Success with Spinach for Fall, Winter and Spring

January spinach from our second hoophouse sowing.
Photo Pam Dawling

Success with Spinach for Fall, Winter and Spring

Spinach is a much-loved crop for us. We sow outdoors and in the hoophouse in early September for harvesting from fall through to spring (April). We sow outdoors in late September for a crop to overwinter as small plants and be harvested in the spring. We also sow in our coldframes in mid-September. These are more sheltered than the beds outdoors, and the spinach makes faster growth. We sow more spinach in the hoophouse in October and November. We sow in the hoophouse in January to transplant outdoors and in the hoophouse in February for spring harvests. We are able to keep harvesting spinach (leaves, not whole plants) from October 15 to May 25, all the way through the winter. Central Virginia is too hot to have spinach during the summer (we switch to chard).

Spinach over-wintered in our cold frame
Photo wren Vile

Unsurprisingly, I have written about spinach several times.

Spinach Variety Trials Conclusion in May 2019. Our top general favorite is Acadia, although Reflect does better outdoors overwinter. This post includes links to earlier posts about spinach varieties, including Spinach Trials Update, April 2018.

What causes spinach leaves to turn yellow, in May 2019

yellowed spinach in May. We had transplanted too soon after tilling under some big weeds.
Photo Pam Dawling
A bed of healthy green Reflect spinach on May 3
Photo Pam Dawling

What makes vegetable crops bolt and how can I stop it? March 2021

Spinach Varieties

Choose varieties that do well in climates similar to yours, in the conditions you have when you plant and harvest. We used to grow Tyee for all plantings, and were very happy with it. But it has been pulled from the market because it had disease problems in the Pacific North West, where spinach seed is grown. We have tried and not continued Chevelle, Corvair, Renegade (grows fast, but has thin leaves and bolts early in spring), Avon (Downy Mildew in winter).

Also see the 2015 Greenbank Farm Spinach Variety Trial. The farm is in Washington State. They evaluated 10 varieties of savoyed and semi-­‐savoyed spinach with two side-­‐by-­‐side replication in spring. Abundant Bloomsdale, Bloomsdale Long Standing, Butterflay, Giant Winter, Dolce Vita, Longstanding Bloomsdale, Lyra, Solstizio, Tyee, Winter Bloomsdale. The overall star of their trial was Solstizio from Nash’s Organic Produce.

Spinach plants on February 5. left to right: Avon, Renegade, Escalade, Acadia.
Photo Pam Dawling

Paul and Sandy Arnold in Argyle, New York, made a great slide show reviewing Spinach Varieties in High Tunnels.  I think it’s no longer available online, but I did learn that in 2019, their top Winter Spinach Varieties were Escalade, Carmel, Whale, Space, Reflect; top Summer Spinach Varieties: Banjo, Seaside, Woodpecker.

In 2011-2012, High Mowing Seeds in northern Vermont did a spinach variety trial with 24 varieties. Three farmers in Iowa conducted a 2021 trial of spinach varieties and seedling methods. They compared yield, bolting and yellowing among three spinach seeding methods: seeder (1x rate), seeder (2x rate), hand-seed (2x rate); and between two varieties (Kolibri, Kookaburra). Two of them found no statistically significant difference of seeding method on yield; one found no difference in yields between the two varieties, but using a seeder at a double rate produced significantly higher yields than the other two methods.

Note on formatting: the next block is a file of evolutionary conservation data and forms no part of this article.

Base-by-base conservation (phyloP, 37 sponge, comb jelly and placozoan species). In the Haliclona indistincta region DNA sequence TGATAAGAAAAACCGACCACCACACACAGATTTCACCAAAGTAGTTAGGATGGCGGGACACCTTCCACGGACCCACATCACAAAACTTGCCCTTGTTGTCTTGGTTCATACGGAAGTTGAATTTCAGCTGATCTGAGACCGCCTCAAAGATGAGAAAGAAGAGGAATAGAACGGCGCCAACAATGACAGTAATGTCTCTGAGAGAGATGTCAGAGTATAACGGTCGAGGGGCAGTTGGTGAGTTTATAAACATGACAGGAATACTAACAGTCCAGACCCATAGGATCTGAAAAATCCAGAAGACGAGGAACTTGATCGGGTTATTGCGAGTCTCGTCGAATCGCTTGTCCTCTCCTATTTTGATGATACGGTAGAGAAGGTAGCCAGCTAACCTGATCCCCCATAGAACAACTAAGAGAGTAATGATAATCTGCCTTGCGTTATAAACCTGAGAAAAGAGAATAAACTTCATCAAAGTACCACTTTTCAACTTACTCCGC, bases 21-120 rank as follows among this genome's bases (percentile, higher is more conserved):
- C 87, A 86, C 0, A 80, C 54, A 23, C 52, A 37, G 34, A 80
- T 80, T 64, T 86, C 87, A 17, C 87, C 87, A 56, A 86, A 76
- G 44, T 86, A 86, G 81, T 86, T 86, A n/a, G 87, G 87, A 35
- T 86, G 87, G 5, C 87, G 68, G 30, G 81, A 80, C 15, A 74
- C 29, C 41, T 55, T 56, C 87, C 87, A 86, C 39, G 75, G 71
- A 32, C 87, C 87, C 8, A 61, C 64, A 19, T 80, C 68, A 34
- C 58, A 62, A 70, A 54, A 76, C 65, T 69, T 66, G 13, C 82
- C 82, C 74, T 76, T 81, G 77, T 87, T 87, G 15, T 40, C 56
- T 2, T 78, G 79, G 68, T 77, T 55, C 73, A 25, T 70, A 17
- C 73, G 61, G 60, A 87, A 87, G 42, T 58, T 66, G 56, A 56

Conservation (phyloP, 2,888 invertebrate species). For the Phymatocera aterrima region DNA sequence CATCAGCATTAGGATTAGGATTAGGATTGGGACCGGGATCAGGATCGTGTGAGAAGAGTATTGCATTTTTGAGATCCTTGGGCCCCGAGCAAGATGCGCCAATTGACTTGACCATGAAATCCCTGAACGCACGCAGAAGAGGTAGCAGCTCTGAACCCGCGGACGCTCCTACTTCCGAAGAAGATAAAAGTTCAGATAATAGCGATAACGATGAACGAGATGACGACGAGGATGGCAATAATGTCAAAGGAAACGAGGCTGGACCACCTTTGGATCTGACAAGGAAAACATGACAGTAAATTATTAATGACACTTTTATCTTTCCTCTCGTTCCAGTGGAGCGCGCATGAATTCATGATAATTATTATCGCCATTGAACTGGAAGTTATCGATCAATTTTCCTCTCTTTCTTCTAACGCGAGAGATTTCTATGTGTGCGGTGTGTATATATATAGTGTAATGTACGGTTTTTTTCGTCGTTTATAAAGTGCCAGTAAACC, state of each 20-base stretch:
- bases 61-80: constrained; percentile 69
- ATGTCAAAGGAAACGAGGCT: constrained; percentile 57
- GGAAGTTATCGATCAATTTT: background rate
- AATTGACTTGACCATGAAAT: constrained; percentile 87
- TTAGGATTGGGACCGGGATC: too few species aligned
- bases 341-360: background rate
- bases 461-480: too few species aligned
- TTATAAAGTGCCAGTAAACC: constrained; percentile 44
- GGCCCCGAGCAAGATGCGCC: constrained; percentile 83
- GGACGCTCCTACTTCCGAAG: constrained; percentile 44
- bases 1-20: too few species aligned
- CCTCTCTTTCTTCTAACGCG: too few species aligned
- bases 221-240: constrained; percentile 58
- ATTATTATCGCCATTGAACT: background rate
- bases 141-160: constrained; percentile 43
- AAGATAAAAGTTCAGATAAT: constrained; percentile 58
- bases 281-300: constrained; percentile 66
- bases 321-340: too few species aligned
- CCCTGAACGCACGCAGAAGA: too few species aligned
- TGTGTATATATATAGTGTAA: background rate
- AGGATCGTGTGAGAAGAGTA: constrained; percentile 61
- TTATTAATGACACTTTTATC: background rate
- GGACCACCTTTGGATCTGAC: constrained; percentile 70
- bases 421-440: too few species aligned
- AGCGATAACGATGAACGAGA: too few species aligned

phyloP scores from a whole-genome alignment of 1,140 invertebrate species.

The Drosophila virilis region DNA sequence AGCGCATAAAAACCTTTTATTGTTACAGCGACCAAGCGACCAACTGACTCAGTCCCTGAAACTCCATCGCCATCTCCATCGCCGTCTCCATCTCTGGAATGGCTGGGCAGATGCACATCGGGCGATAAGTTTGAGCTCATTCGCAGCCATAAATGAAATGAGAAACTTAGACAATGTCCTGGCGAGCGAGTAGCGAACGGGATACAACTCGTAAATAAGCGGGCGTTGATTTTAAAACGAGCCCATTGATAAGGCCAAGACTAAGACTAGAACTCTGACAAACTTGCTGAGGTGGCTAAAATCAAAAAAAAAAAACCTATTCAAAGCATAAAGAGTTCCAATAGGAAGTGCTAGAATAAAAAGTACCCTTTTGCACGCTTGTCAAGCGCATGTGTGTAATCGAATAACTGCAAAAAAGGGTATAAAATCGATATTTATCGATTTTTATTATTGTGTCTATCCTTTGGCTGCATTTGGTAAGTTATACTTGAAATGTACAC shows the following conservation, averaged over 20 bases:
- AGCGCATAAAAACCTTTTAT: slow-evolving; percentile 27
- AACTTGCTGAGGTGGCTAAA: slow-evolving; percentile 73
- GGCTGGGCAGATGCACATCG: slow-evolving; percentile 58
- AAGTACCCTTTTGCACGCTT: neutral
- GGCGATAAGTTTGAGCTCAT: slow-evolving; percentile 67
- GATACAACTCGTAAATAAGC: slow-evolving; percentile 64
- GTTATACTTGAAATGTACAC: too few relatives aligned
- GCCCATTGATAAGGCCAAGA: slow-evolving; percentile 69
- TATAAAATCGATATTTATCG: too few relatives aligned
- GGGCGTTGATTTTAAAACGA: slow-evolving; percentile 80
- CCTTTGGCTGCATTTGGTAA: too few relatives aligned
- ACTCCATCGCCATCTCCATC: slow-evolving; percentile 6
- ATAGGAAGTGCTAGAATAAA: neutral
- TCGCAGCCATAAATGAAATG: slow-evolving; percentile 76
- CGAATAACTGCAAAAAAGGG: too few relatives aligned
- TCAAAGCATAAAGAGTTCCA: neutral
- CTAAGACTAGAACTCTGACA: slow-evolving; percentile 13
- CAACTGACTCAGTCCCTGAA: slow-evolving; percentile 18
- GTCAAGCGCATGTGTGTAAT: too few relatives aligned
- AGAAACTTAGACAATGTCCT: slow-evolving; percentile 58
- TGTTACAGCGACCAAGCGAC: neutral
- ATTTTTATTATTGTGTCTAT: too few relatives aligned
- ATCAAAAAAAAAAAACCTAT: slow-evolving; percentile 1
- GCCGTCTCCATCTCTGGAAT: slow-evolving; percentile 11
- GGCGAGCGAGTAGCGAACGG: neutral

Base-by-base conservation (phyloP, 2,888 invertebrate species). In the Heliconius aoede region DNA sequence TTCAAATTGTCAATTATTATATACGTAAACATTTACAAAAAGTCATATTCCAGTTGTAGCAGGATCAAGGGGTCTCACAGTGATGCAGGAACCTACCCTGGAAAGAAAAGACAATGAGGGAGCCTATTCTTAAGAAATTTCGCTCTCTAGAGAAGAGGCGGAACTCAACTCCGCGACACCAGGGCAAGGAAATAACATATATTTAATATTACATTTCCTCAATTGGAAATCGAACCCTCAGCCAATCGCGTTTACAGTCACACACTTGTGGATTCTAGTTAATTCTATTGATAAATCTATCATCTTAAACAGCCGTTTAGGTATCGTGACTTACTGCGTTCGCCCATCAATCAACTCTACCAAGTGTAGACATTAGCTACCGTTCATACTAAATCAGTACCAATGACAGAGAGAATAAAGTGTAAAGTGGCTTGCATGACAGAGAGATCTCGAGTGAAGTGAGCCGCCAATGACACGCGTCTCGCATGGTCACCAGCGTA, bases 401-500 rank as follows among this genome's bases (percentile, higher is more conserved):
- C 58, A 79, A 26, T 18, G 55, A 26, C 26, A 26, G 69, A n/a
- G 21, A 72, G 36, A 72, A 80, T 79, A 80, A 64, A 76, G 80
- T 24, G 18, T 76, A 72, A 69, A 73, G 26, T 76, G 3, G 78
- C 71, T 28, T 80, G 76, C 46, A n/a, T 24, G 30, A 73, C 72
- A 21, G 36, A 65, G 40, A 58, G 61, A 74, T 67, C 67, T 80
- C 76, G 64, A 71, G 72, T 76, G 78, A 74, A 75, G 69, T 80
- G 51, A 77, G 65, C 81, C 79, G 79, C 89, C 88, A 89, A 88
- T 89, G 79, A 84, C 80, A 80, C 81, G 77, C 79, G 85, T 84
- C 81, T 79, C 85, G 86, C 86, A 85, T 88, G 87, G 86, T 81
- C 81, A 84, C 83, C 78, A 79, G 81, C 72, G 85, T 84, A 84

When to sow fall spinach

Spinach does not germinate in hot soil! Use a soil thermometer and wait for the soil to cool to 68F (20C), or see the next section about sprouting spinach seed in a cold place. If you have no soil thermometer, see my post chickweed, hen-bit and dead-nettle, and use the info that was originally written with lettuce in mind, for spinach! There are photos there of these three plants at seedling stage. These are winter annual weeds here, that don’t grow in summer. Once we see their seedlings emerging in late August (a cool summer year like 2023) or September (most years) we know the soil has cooled enough to sow lettuce and spinach directly in the ground.

A trick for getting good timely germination of spinach seed is to put it (in sturdy resealable plastic bags or jars) in the freezer for about two weeks. Take the seeds out of the freezer the day before you want to sow (or start sprouting them), but – important – do not open the bag or jar. Leave it to warm to ambient temperature before opening. Otherwise the warm humid air will rush in and coat the cold seeds with condensation, reducing the shelf life of whatever seed you have left over for another time.

See our Spinach Variety Trials and Planting Plan, in February 2018:

  • September 6 is our first sowing (sprouted seeds) in the hoophouse for winter harvest 10/30-2/15, or later if it doesn’t bolt.
  • We sow outdoors on September 7 (sprouted seeds) for growing under rowcover and harvesting in fall and winter.